Indian and US officials will on Tuesday hold talks on ironing out differences on a proposed agreement to operationalise the civil nuclear deal.
Foreign Secretary Shiv Shankar Menon, who arrived in Washington on Monday, would interact with the Under Secretary of State for Global Affairs Paula Dobriansky in the context of the Global Issues Forum but the senior Indian official's trip has assumed importance against the backdrop of a perception in Washington that the 123 Agreement negotiations between the US and India is not moving in the pace it should be.
Menon will on Tuesday hold discussions with the US Under Secretary Nicholas Burns amid "frustration" in the US at the slow pace of negotiations and India's insistence on right to reprocess spent nuclear fuel and perennial cooperation even if it were to conduct an atomic test.
They will be joined in their discussions by senior officials of the two sides. In fact, Menon and top officials of the two sides will interact in the evening itself at a working dinner hosted by Burns.
Significantly, the meeting between Menon and Burns on Tuesday will take place 10 days after senior officials from the two sides met in the South African city of Cape Town.
Indian officials had said that "some progress" was made during the discussions but some differences remained for which further parleys were required.
India, while noting its declared policy of unilateral moratorium on nuclear testing, refuses to accept it as legally binding by including a clause in the 123 Agreement.
New Delhi insists that civil nuclear cooperation should not be affected if India were to conduct a nuclear test and should be treated at par with other nuclear weapon countries in this regard.
While Washington may agree not to include the clause in the 123 agreement, perenniality of the nuclear cooperation becomes an issue as the US law provides for snapping of atomic ties if any country were to conduct a test.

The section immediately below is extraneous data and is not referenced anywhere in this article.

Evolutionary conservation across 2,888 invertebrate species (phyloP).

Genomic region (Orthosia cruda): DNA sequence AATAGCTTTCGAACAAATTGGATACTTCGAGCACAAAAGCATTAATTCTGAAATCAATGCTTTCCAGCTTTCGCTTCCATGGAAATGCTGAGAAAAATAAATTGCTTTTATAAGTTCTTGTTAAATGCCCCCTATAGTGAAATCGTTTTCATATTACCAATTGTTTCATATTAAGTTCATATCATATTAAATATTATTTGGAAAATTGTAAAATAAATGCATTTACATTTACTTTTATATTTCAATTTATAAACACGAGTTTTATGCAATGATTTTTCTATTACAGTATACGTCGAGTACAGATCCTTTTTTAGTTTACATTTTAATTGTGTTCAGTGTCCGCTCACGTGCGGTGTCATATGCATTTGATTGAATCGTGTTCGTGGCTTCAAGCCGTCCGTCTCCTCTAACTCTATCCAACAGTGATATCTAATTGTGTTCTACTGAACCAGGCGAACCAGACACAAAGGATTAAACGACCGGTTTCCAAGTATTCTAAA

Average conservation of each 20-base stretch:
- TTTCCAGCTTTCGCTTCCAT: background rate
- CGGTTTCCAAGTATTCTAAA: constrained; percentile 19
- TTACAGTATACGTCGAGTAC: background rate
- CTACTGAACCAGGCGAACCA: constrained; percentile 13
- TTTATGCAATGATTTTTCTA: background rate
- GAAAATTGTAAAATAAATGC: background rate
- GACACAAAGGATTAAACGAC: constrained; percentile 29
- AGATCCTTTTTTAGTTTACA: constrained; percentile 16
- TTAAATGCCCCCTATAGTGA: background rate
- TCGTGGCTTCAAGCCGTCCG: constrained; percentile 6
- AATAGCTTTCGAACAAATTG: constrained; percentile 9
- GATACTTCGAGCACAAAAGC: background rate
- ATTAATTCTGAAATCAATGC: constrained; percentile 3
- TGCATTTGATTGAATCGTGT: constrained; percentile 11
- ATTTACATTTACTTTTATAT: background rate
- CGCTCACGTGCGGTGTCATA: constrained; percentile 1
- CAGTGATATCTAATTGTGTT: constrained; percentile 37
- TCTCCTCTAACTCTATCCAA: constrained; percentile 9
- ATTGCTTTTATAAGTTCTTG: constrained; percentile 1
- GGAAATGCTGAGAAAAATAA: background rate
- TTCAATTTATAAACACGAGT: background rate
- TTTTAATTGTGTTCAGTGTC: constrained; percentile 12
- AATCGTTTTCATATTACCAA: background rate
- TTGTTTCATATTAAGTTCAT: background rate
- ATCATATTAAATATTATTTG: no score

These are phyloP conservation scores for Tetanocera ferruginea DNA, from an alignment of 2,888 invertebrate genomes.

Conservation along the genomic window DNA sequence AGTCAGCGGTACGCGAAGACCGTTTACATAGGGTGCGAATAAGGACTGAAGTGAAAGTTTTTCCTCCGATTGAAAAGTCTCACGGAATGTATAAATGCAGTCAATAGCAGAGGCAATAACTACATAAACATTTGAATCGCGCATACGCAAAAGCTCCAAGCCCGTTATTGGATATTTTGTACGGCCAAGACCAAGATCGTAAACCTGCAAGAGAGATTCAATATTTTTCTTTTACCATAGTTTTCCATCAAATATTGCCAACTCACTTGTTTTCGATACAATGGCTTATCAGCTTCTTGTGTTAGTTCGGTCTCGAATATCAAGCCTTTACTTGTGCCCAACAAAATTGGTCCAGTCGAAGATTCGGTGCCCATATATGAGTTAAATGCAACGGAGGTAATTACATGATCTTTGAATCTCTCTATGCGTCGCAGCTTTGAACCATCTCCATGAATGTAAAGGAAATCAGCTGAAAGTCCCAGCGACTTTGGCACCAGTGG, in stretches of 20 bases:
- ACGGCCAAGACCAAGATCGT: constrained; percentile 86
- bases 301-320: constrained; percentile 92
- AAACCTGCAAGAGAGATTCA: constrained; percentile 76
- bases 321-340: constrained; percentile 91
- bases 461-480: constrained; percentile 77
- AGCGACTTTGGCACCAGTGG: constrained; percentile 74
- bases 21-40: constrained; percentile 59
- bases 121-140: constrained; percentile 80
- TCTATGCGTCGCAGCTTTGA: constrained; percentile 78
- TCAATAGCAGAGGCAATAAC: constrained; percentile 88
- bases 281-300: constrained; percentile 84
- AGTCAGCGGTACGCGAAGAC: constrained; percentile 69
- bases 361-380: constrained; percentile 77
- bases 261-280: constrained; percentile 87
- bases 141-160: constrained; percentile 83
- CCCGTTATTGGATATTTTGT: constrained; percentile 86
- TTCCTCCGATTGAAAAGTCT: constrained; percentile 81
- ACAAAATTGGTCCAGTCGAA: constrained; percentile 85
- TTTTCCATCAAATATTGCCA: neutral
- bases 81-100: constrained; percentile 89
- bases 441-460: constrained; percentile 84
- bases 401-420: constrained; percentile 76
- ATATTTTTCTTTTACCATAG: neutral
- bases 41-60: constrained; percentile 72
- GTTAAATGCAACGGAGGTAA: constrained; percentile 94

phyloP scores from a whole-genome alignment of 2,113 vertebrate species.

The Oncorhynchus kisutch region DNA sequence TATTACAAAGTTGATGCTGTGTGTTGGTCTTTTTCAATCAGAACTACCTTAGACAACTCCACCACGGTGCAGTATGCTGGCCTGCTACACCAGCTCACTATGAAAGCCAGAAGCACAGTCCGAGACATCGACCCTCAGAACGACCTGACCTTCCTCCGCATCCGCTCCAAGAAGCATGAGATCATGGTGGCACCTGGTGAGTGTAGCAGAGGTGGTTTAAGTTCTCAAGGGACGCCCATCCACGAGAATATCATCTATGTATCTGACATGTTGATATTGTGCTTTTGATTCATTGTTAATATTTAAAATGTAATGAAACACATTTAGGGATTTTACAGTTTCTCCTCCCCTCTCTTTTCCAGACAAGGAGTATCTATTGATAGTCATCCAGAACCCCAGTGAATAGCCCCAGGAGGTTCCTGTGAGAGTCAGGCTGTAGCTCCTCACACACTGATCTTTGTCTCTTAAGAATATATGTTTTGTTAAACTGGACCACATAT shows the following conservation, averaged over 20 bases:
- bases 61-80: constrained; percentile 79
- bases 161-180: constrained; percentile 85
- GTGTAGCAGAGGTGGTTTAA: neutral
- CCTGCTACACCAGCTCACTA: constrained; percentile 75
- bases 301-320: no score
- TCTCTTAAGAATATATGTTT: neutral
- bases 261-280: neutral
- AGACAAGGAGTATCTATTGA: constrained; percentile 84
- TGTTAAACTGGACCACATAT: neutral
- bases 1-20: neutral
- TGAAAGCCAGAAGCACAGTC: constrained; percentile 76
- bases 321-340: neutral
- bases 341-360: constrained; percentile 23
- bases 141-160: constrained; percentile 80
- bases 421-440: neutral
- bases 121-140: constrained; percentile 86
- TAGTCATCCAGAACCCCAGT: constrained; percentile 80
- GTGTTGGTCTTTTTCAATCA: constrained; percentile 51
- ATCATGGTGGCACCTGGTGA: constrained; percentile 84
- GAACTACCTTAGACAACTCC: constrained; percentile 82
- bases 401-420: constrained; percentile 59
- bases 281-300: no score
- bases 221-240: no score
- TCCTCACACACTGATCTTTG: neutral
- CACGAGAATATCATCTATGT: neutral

The top Indian official will on Monday attend the Fifth Meeting of the India-United States Global Issues Forum at the State Department, which is being hosted by Dobriansky. The first meeting of the GIF took place in 2002.
At least four sets of issues are to be discussed between India and the United States at the Global Issues Forum with the first pertaining to Democracy Issues as it pertains to the Community of Democracies; how to move forward with the Mali meeting scheduled for the end of the year; the United Nations Democracy Fund and in the evaluation of the number of grants that have already been made and if a second tranche is required.
In the realm of democracy, officials says Afghanistan will merit some detailed attention. The United States, it is being stressed, is highly appreciative of the role played by India in the movement of democratic initiatives in Afghanistan.
The second set of issues that are to be discussed at the GIF would be trafficking in persons and refugee issues both within the framework of the US and UN. A third set of discussion topics will be around the Human Rights Committee that has been recently established of which the United States is not a member.
Washington and New Delhi will also be dealing with such issues as science and technology, climate change and Avian Flu.